Adrenaline affects blood vessel dilatation through its affinity on adrenergic receptors. It has a magnitude of affinity for α1 adrenergic receptors (α1-ARs) and α2 adrenergic receptors (α2-ARs), which is almost the same as noradrenaline, but with a higher affinity for β2-ARs and lower for β3-ARs compared to noradrenaline. Low adrenaline concentrations results to vasodilation, while high adrenaline causes vasoconstriction.34 The concentration of adrenaline in our study, caused by MICT and HIIT had not significant effect on FMD, presumably because its concentration was not up to the level needed to stimulate adrenergic receptors in blood vessels.

Vasodilation of blood vessels is influenced by several mechanisms, including adenosine through the hyperpolarization of calcium-activated potassium channel membrane, or the endothelium-derived hyperpolarizing factor (EDHF) pathway,35 prostacyclin through the cyclic adenosine monophosphate (cAMP) pathway,36 and NO through the cyclic guanosine monophosphate (cGMP) pathway.37 Since eNOS expression increases the bioavailability of NO, this results in vasodilation of blood vessels which increases FMD. In our study, eNOS had no effect on FMD presumably due to the involvement of other pathways which are more dominant in influencing FMD, such as the EDHF or prostacyclin pathway. Hence, there is need for further research in both exercises.

The noradrenaline concentration influences eNOS concentration in both MICT and HIIT. This is a catecholamine hormone more associated with exercise compared with adrenaline. Circulating noradrenaline usually shows a metabolic effect with concentration more than 1.8 ng/mL.18 In our study, the average increase in noradrenaline concentration after the MICT and HIIT programs was 0.038 ± 0.082 and 0.160 ± 0.214 ng/mL respectively, which was able to increase the concentration of eNOS. It is assumed that increasing the concentrations of noradrenaline in both exercise were able to stimulate α-ARs and β2-ARs. Then, the stimulation of these adrenergic receptors resulted in an increase in Akt phosphorylation, which in turn mediates eNOS phosphorylation in Serine 1177, thereby increasing the concentration of eNOS.38,39

The noradrenaline stimulation of β3-ARs is also thought to be the underlying cause of the increase in eNOS after the exercise. Stimulation of β3-ARs has the capacity of activating eNOS through the Rac1-PKA-Akt pathway.40 The results in our study showed that the increase in the concentration of noradrenaline was more significant after performing HIIT than MICT. Similarly, HIIT increased eNOS concentrations compared to MICT. This is due to the fact that the noradrenaline concentration in HIIT was more significant in stimulating α-ARs, β2-ARs, and β3-ARs.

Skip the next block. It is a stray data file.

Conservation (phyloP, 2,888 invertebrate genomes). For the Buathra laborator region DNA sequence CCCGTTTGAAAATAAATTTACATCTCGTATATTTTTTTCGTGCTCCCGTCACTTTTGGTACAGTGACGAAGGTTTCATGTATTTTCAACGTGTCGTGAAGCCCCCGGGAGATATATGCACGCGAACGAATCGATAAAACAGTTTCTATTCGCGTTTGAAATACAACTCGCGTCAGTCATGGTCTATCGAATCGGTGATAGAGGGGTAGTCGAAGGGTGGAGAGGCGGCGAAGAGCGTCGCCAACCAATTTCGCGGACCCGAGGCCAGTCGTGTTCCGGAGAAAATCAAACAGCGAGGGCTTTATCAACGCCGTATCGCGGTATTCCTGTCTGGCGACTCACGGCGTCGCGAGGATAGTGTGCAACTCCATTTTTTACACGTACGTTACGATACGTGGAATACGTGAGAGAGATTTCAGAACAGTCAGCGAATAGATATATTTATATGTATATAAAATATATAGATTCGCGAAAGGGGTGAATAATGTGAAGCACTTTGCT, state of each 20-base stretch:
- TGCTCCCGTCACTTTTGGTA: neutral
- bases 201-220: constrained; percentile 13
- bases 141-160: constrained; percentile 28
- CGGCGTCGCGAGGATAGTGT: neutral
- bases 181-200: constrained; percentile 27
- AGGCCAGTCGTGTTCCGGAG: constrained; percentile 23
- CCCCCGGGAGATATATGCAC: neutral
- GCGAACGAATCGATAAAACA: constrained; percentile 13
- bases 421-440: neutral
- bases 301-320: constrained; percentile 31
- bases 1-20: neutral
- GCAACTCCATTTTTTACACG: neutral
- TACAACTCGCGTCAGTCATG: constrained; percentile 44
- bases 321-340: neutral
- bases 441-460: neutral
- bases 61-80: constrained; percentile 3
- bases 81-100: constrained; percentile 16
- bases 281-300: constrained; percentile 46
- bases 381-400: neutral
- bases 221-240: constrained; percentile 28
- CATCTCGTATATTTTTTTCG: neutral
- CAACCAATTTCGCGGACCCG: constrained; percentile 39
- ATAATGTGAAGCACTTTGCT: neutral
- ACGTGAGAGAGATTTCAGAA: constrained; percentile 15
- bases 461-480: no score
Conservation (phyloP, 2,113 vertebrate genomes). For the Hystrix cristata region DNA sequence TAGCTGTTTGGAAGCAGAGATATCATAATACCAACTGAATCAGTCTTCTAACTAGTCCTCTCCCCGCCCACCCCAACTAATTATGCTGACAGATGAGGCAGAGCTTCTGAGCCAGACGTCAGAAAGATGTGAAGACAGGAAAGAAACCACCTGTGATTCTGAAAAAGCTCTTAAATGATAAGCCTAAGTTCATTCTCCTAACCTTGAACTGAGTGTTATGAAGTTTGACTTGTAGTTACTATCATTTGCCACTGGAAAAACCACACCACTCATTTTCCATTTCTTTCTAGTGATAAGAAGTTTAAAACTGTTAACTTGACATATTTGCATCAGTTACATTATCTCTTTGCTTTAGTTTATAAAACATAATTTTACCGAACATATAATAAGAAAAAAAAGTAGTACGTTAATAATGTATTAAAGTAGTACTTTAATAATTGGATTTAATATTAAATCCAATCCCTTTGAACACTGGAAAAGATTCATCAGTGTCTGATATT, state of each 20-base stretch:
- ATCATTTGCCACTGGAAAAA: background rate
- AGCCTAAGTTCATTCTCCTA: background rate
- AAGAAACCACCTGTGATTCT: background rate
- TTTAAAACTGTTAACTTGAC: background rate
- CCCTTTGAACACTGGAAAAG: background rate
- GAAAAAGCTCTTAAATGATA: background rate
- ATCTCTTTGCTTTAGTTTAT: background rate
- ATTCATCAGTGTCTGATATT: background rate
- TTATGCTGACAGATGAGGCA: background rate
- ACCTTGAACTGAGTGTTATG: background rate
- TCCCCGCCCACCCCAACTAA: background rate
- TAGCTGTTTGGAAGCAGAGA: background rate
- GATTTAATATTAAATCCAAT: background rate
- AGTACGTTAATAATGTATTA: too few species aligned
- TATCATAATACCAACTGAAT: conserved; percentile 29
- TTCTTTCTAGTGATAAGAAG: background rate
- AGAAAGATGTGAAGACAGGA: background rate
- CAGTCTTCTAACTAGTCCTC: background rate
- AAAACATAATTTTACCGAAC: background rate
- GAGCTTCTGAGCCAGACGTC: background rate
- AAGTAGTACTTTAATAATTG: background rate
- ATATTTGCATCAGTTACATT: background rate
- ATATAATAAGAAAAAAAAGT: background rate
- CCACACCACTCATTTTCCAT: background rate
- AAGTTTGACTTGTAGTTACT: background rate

Noradrenaline is a protector against oxidants and known to be a superoxide free radical scavenger, with the capacity of inducing SOD expression.41 The increase in noradrenaline concentration, which is more significant in HIIT, and its function as an antioxidant which induces EC-SOD expression, is thought to be the reason why HIIT is more able to maintain EC-SOD activity than MICT.

Our study showed that the noradrenaline concentration of HIIT affected FMD negatively. This means that increase in noradrenaline results in decrease in FMD, and vice-versa. Noradrenaline stimulation of cardiac β1-ARs is comparable to adrenaline, its effect on peripheral α-ARs is equivalent, but its effect on β2-ARs for peripheral vasodilation is less than that of adrenaline. Noradrenaline significantly increases vascular resistance and reduces blood flow in the muscles compared with adrenaline.42 Although noradrenaline stimulates β2-ARs, its effect on the vasoconstriction of blood vessels is greater. This is because the anatomical location of α1-ARs is closer to the point where noradrenaline is released from terminal neurons compared to the location of β2-ARs. Also, the number and activity of vascular α1-ARs are greater compared with β-ARs, thereby resulting in vasoconstriction.43 This is thought to be the reason why a significant increase in noradrenaline could reduce the value of FMD.

However, noradrenaline has a greater affinity for β3-ARs compared to adrenaline.34 The new β3-ARs is stimulated when the plasma catecholamines are very high. This is considered a “safety valve” when intense adrenergic stimulation occurs at this receptor. In addition, the stimulation of β3-ARs has a cardioprotective effect on the ventricles and atrium of the heart in the form of a positive feedback mechanism against inotropic and chronotropic which increase due to the increase in this catecholamine hormone. Furthermore, the stimulation of β3-ARs reduces the incidence of arrhythmias due to the presence of the catecholamine hormone in β1-ARs.44 Thus, it is assumed that a significant increase in the concentration of noradrenaline in HIIT is expected to stimulate β3-ARs in heart, hence providing a better cardioprotection effect with the capacity of maintaining the balance of oxygen consumption in the heart muscle when there is a high increase in the catecholamine hormone.


Based on the results, HIIT increased the concentrations of noradrenaline and eNOS, as well as maintained the EC-SOD activity and FMD. Although, it was unable show an increase in adrenaline concentration more than MICT. Also, HIIT provided a better effect on cardiovascular protection compared with MICT, as a result of increased in noradrenaline and eNOS, as well as through its ability to maintain EC-SOD activity and FMD in stable CHD patients after coronary stenting.

However, there is need for future research on the effect of HIIT on cardiovascular protection using other means.


The authors are grateful to all nurses, staff, and trainers of the Cardiovascular Prevention and Rehabilitation Unit, Vascular Unit, and the Molecular Laboratory and Stem Cell Facility of the National Cardiovascular Center Harapan Kita, Jakarta, for making this project a success.


The authors report no conflicts of interest in this work.